Rookies

Rookie – noun

  1. An athlete in their first season of the sport
  2. A novice; beginner
  3. One who is just starting or learning to do something.

So you want to tri? Welcome to the most wonderful sport! If you’re thinking about doing a triathlon, you’re probably at the most exciting part of the journey, the beginning. You have decided you would like to try a tri but don’t know where to start? Whether you have a bit of fitness or none at all I reckon you can do it, and would love to hear about how you are going to make it happen!

Since starting this blog I have been contacted by lots of people considering giving triathlon or cycling a go, but they don’t know where to start. There is so much information on the internet from sources of varying credibility it can be difficult to find basic advice.

If you have aspirations to conquer Kona your first step should be finding a qualified coach to help you do so, but if you simply want some down to earth advice for your first tri, read on.

Triathlon is a rapidly growing sport, especially in Australia where we have beautiful beaches, safe roads and enviable weather almost year round. Triathlon season is generally Summer in Australia (November to June) and you will find a plethora of races all over the country of varying distances during the season. (Although don’t let the time of year limit you- with destination races around the globe you could potentially race at anytime and combine a holiday with a triathlon- one of my favourite things to do!) Read my 5 reasons I love destination races here.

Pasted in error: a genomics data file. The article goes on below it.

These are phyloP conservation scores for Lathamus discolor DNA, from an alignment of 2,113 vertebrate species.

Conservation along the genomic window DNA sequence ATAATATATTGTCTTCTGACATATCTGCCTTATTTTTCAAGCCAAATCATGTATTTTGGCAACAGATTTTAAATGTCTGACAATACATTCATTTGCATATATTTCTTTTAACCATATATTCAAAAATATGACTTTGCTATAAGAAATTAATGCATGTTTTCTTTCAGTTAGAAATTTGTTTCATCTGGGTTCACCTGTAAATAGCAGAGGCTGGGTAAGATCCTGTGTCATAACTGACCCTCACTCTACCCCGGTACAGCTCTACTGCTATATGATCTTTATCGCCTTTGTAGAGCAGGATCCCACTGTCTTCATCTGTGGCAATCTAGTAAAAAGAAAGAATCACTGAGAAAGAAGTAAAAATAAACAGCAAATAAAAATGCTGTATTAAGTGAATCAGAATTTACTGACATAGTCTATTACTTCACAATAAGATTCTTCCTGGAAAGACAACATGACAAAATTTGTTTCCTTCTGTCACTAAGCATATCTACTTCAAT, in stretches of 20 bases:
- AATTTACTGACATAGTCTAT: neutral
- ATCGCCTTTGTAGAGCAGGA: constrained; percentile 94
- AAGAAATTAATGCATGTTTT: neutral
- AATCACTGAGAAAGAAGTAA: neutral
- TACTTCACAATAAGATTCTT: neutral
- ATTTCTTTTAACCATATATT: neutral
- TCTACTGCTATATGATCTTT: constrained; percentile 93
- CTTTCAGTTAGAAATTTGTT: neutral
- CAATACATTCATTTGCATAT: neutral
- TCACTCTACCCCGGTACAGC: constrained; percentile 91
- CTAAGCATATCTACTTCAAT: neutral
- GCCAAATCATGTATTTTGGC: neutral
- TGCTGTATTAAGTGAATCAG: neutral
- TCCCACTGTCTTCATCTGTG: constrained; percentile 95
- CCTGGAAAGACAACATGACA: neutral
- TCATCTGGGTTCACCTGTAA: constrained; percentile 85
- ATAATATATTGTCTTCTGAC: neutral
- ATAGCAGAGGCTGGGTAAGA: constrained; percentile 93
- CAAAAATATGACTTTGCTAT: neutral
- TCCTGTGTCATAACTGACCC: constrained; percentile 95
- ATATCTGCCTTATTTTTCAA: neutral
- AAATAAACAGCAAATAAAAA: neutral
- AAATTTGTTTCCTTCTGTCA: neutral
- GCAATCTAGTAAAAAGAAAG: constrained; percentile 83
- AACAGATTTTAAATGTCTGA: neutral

Let’s start with the basics, triathlon involves a swim, bike and run (in that order), the distances of each leg can vary, but generally speaking the the most common distances are:

Sprint- 750m swim, 20km cycle, 5km run

Olympic- 1.5km swim, 40km cycle, 10km run

Half Ironman distance (70.3)- 1.9km swim, 90km cycle, 21.1km run

Ironman distance (140.6)- 3.8km swim, 180km cycle, 42.2km run

There are also super sprints (shorter) and ultraman (longer) but the above are the predominant race distances.

Team entries are also an option in many races, being part of a team can be a less daunting way to get into the sport, especially if one leg in particular is your weakness. Get two other friends together and do one discipline each, sharing the fun and crossing the finishing line together is the best feeling. Once you have the taste for it, my bet is that you will each want to do a whole tri yourselves!

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My first team event- Mooloolaba Tri as part of Team Foher
So back to where to begin, my best advice would be to pick a race as a goal to work towards. Depending on your current fitness and other life factors (like work commitments, health and children etc) it might be 3 or 6 months away.

Or maybe you need to learn to swim first, or have very little base fitness so a triathlon is realistically 12 months away. Whatever your situation is- pick a goal race (then maybe pick some mini goals between now and then.) I wrote a post about goal setting ‘Dream then Do.’ Have a read, but my main advice is once you know your goal, write it down, and put it somewhere you will see it every day.